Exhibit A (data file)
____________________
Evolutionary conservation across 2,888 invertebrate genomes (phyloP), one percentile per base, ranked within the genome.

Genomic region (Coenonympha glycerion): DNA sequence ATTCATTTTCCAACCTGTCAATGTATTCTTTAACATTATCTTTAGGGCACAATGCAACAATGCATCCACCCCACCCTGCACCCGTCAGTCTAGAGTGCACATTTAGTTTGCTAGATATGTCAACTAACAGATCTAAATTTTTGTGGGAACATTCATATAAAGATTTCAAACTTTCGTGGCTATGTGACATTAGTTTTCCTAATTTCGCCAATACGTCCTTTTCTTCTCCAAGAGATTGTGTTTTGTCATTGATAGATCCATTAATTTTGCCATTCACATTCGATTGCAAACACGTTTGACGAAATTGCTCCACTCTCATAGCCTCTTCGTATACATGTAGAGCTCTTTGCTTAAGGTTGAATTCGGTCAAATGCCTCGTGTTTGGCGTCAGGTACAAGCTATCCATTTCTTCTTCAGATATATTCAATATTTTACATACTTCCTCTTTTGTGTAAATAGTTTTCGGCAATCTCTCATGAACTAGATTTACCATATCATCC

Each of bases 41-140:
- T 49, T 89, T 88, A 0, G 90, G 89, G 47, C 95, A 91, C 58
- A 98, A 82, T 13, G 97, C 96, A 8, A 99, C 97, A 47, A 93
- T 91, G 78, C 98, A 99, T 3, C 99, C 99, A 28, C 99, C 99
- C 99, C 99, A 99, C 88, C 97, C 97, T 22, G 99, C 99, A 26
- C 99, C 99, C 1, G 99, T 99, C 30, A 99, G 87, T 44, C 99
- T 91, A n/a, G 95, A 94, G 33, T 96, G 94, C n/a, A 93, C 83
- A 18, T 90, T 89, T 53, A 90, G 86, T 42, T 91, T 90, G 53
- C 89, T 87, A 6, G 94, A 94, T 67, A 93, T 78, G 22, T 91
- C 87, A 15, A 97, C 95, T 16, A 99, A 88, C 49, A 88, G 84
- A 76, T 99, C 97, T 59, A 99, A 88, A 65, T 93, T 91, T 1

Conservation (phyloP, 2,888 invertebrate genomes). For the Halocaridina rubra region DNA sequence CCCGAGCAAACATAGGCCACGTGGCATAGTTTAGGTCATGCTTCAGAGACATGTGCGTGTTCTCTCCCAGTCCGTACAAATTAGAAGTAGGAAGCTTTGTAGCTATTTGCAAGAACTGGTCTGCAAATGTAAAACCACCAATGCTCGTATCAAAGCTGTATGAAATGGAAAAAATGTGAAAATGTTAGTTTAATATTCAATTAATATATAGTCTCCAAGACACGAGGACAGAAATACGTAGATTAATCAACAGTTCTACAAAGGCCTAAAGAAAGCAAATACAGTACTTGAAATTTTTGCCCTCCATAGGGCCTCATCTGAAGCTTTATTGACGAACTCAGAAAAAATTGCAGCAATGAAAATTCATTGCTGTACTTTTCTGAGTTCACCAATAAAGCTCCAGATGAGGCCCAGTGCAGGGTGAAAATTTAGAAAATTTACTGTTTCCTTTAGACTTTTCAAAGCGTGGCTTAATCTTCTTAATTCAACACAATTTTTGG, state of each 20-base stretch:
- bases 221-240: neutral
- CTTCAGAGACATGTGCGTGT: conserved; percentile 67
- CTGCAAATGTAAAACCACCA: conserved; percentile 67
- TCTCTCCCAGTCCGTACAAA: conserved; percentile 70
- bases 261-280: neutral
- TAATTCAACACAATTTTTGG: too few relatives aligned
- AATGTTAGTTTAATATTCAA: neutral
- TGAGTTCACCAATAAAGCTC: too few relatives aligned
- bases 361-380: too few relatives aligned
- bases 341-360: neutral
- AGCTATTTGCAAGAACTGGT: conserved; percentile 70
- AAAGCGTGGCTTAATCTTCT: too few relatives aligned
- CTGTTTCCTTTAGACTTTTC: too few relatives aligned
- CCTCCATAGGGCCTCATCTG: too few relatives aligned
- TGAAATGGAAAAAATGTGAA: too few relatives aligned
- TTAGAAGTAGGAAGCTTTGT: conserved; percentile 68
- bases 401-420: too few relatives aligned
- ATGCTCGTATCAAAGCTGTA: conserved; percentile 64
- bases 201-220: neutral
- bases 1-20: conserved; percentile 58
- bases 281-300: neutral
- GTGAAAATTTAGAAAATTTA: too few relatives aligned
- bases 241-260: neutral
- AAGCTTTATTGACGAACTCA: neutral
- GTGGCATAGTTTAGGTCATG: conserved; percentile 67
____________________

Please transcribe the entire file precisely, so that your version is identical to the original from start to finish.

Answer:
Evolutionary conservation across 2,888 invertebrate genomes (phyloP), one percentile per base, ranked within the genome.

Genomic region (Coenonympha glycerion): DNA sequence ATTCATTTTCCAACCTGTCAATGTATTCTTTAACATTATCTTTAGGGCACAATGCAACAATGCATCCACCCCACCCTGCACCCGTCAGTCTAGAGTGCACATTTAGTTTGCTAGATATGTCAACTAACAGATCTAAATTTTTGTGGGAACATTCATATAAAGATTTCAAACTTTCGTGGCTATGTGACATTAGTTTTCCTAATTTCGCCAATACGTCCTTTTCTTCTCCAAGAGATTGTGTTTTGTCATTGATAGATCCATTAATTTTGCCATTCACATTCGATTGCAAACACGTTTGACGAAATTGCTCCACTCTCATAGCCTCTTCGTATACATGTAGAGCTCTTTGCTTAAGGTTGAATTCGGTCAAATGCCTCGTGTTTGGCGTCAGGTACAAGCTATCCATTTCTTCTTCAGATATATTCAATATTTTACATACTTCCTCTTTTGTGTAAATAGTTTTCGGCAATCTCTCATGAACTAGATTTACCATATCATCC

Each of bases 41-140:
- T 49, T 89, T 88, A 0, G 90, G 89, G 47, C 95, A 91, C 58
- A 98, A 82, T 13, G 97, C 96, A 8, A 99, C 97, A 47, A 93
- T 91, G 78, C 98, A 99, T 3, C 99, C 99, A 28, C 99, C 99
- C 99, C 99, A 99, C 88, C 97, C 97, T 22, G 99, C 99, A 26
- C 99, C 99, C 1, G 99, T 99, C 30, A 99, G 87, T 44, C 99
- T 91, A n/a, G 95, A 94, G 33, T 96, G 94, C n/a, A 93, C 83
- A 18, T 90, T 89, T 53, A 90, G 86, T 42, T 91, T 90, G 53
- C 89, T 87, A 6, G 94, A 94, T 67, A 93, T 78, G 22, T 91
- C 87, A 15, A 97, C 95, T 16, A 99, A 88, C 49, A 88, G 84
- A 76, T 99, C 97, T 59, A 99, A 88, A 65, T 93, T 91, T 1

Conservation (phyloP, 2,888 invertebrate genomes). For the Halocaridina rubra region DNA sequence CCCGAGCAAACATAGGCCACGTGGCATAGTTTAGGTCATGCTTCAGAGACATGTGCGTGTTCTCTCCCAGTCCGTACAAATTAGAAGTAGGAAGCTTTGTAGCTATTTGCAAGAACTGGTCTGCAAATGTAAAACCACCAATGCTCGTATCAAAGCTGTATGAAATGGAAAAAATGTGAAAATGTTAGTTTAATATTCAATTAATATATAGTCTCCAAGACACGAGGACAGAAATACGTAGATTAATCAACAGTTCTACAAAGGCCTAAAGAAAGCAAATACAGTACTTGAAATTTTTGCCCTCCATAGGGCCTCATCTGAAGCTTTATTGACGAACTCAGAAAAAATTGCAGCAATGAAAATTCATTGCTGTACTTTTCTGAGTTCACCAATAAAGCTCCAGATGAGGCCCAGTGCAGGGTGAAAATTTAGAAAATTTACTGTTTCCTTTAGACTTTTCAAAGCGTGGCTTAATCTTCTTAATTCAACACAATTTTTGG, state of each 20-base stretch:
- bases 221-240: neutral
- CTTCAGAGACATGTGCGTGT: conserved; percentile 67
- CTGCAAATGTAAAACCACCA: conserved; percentile 67
- TCTCTCCCAGTCCGTACAAA: conserved; percentile 70
- bases 261-280: neutral
- TAATTCAACACAATTTTTGG: too few relatives aligned
- AATGTTAGTTTAATATTCAA: neutral
- TGAGTTCACCAATAAAGCTC: too few relatives aligned
- bases 361-380: too few relatives aligned
- bases 341-360: neutral
- AGCTATTTGCAAGAACTGGT: conserved; percentile 70
- AAAGCGTGGCTTAATCTTCT: too few relatives aligned
- CTGTTTCCTTTAGACTTTTC: too few relatives aligned
- CCTCCATAGGGCCTCATCTG: too few relatives aligned
- TGAAATGGAAAAAATGTGAA: too few relatives aligned
- TTAGAAGTAGGAAGCTTTGT: conserved; percentile 68
- bases 401-420: too few relatives aligned
- ATGCTCGTATCAAAGCTGTA: conserved; percentile 64
- bases 201-220: neutral
- bases 1-20: conserved; percentile 58
- bases 281-300: neutral
- GTGAAAATTTAGAAAATTTA: too few relatives aligned
- bases 241-260: neutral
- AAGCTTTATTGACGAACTCA: neutral
- GTGGCATAGTTTAGGTCATG: conserved; percentile 67